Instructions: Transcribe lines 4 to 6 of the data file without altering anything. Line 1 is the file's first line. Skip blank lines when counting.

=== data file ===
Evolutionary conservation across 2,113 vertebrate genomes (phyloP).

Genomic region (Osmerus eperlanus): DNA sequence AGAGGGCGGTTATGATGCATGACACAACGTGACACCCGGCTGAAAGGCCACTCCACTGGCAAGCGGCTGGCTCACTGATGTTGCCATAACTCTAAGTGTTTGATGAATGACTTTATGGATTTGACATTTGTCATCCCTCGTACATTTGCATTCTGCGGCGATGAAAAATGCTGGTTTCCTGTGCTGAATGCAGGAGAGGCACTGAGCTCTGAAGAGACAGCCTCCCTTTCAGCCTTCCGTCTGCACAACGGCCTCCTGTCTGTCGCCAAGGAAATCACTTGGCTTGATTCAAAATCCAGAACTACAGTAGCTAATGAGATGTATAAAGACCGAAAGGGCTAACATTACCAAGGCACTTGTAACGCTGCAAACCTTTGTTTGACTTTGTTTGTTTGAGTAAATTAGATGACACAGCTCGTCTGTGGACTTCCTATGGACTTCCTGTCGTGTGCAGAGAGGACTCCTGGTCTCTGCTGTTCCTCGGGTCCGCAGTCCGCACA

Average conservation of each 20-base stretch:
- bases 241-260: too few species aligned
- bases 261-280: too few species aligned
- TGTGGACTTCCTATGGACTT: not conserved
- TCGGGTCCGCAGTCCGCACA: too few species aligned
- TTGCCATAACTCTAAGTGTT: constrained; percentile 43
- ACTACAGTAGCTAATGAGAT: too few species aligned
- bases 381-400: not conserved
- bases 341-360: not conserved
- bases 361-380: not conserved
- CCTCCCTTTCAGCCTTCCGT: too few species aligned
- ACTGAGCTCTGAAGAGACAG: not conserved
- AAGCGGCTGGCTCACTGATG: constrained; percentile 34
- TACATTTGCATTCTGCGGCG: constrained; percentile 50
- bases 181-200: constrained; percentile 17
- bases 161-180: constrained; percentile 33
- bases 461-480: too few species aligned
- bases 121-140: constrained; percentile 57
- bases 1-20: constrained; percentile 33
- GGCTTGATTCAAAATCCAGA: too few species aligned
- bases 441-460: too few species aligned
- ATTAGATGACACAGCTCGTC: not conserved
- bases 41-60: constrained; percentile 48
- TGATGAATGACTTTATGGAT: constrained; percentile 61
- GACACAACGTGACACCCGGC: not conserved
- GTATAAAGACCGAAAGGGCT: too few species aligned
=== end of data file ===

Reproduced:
- bases 241-260: too few species aligned
- bases 261-280: too few species aligned
- TGTGGACTTCCTATGGACTT: not conserved